Exactly four years after stunning its defence sector rivals with a surprise launch order from the United Arab Emirates, Saab is giving its GlobalEye surveillance aircraft an air show world premier appearance in Dubai.
Flown from Linkoping in Sweden via Crete on 14 November, the heavily modified Bombardier Global 6000 business jet is one of three to have been prepared for the UAE air force. Its arrival came less than three months after Saab conducted a first flight of the platform on display after making the extensive adaptations required to install its sophisticated mission equipment.
In the static display with temporary UAE markings applied, the aircraft is one of a trio of GlobalEyes that will enter use in defence of the Gulf nation.
Saab’s head of radar solutions, Lars Tossman, declines to reveal the company’s planned delivery schedule for the UAE, but notes: “From all aspects the programme is on track.” However, speaking late last month, the Swedish company’s departing chief executive, Hakan Buskhe, said the first of the multirole surveillance assets will be delivered before the end of the first quarter of 2020.
A first adapted Global 6000 made its flight debut in March 2018, followed by a second in January 2019 and the on-show example in late August.
“Aerodynamic flight tests are concluded, system verification acceptance tests are ongoing, and we are extremely pleased with the system performance,” Tossman told Flight Daily News on the eve of the show. A training programme has also begun with the customer, and initial mission equipment and spares have been delivered.
The programme’s lead aircraft is currently having its onboard test equipment removed following the completion of envelope expansion work and certification flight testing, through which the company’s pilots report its flying qualities to have been “extremely close to the original Global 6000”. This is despite the addition of features including the distinctive Saab Erieye ER surveillance radar mounted above the fuselage, and large maritime surveillance radar faring underneath.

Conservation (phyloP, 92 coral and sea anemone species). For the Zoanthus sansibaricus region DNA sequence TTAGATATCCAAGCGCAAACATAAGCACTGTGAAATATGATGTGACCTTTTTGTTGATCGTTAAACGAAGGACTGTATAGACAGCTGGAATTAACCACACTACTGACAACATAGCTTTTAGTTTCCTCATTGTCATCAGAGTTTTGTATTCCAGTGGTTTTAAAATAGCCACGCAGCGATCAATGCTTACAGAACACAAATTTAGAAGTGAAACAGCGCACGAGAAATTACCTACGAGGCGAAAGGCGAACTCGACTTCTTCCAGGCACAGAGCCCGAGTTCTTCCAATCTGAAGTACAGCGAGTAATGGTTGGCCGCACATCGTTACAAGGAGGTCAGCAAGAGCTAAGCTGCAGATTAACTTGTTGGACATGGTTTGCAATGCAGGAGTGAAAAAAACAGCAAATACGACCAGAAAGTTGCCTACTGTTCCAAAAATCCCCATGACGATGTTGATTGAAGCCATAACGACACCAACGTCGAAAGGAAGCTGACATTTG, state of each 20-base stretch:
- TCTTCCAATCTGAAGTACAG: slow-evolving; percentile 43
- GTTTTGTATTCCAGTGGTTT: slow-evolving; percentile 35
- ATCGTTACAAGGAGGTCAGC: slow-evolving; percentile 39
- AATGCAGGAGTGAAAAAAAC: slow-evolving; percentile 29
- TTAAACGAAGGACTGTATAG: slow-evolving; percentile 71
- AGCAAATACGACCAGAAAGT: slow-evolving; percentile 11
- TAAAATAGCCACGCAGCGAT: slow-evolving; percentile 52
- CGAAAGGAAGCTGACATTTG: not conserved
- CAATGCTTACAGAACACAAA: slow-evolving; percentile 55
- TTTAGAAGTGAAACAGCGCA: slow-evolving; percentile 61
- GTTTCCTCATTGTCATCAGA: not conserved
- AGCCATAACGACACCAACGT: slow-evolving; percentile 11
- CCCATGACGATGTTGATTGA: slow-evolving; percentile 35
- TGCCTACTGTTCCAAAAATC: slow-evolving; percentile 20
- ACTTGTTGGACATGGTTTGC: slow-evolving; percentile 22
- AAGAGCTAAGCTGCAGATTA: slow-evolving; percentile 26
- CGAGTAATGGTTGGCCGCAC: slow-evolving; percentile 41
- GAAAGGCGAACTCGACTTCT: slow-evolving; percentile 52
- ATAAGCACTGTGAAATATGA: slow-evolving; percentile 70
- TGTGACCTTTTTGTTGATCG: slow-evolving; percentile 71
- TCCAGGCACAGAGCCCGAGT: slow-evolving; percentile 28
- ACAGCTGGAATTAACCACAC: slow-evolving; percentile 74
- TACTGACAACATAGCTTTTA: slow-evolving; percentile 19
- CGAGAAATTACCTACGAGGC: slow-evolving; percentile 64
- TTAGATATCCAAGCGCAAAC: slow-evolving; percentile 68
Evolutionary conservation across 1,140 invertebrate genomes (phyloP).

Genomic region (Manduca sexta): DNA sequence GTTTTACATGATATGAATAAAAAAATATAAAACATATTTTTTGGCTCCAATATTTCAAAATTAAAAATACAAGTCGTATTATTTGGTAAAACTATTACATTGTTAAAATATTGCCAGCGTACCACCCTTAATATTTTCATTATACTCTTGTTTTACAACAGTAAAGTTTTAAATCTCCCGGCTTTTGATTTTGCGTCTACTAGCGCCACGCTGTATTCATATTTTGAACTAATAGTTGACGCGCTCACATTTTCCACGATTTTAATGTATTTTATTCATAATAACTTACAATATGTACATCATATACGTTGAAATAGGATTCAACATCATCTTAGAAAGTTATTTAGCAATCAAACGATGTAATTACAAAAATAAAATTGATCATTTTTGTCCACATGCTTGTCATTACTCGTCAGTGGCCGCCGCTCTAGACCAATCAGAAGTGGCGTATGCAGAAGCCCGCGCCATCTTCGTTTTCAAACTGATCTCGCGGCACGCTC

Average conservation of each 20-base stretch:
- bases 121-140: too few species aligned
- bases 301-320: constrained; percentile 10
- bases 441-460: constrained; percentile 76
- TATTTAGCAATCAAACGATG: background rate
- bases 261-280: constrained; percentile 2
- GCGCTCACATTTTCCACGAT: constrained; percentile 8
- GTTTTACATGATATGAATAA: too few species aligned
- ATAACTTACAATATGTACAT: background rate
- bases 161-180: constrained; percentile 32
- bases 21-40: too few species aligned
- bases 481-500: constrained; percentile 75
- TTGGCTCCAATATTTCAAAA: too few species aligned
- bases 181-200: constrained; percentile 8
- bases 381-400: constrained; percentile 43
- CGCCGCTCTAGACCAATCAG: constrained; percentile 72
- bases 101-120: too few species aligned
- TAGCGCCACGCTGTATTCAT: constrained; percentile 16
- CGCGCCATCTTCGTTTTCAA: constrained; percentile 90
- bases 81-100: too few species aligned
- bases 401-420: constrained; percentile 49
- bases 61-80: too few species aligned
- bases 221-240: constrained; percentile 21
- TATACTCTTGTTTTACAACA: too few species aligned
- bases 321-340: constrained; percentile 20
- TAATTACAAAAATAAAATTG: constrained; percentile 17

The second aircraft has conducted system-level testing, including of all onboard equipment, data links and ground communications, plus the GlobalEye’s command and control functionality. This ongoing process is demonstrating “excellent system performance,” says Tossman. Crucially, the platform has proven its ability to simultaneously perform airborne, land and maritime surveillance tasks without any degradation in performance of individual sensors.
“We are the only one that has all three segments at the same time,” he notes, with the aircraft’s turret-housed electro-optical/infrared sensor and Leonardo Seaspray 7500E maritime radar complementing the Erieye ER’s performance. With five interchangeable onboard operator stations and an expected 11h endurance, this will give the UAE a sector-leading surveillance capability in the Middle East region.
The final aircraft – which will be returning to Sweden immediately after the show – has already been used to support pilot and operator training activities.
Recalling the UAE’s order announcement at the 2015 show, Tossman notes: “I think we took many people by surprise, and also our competitors. We are proud, four years after the contract, to have it here.”
With its GlobalEye on show for the first time, Saab is expecting a busy few days ahead. “Dubai is a fantastic air show: you have people from all over the world, and it is extremely busy,” Tossman says. “I hope we will have attention from different delegations and customers.”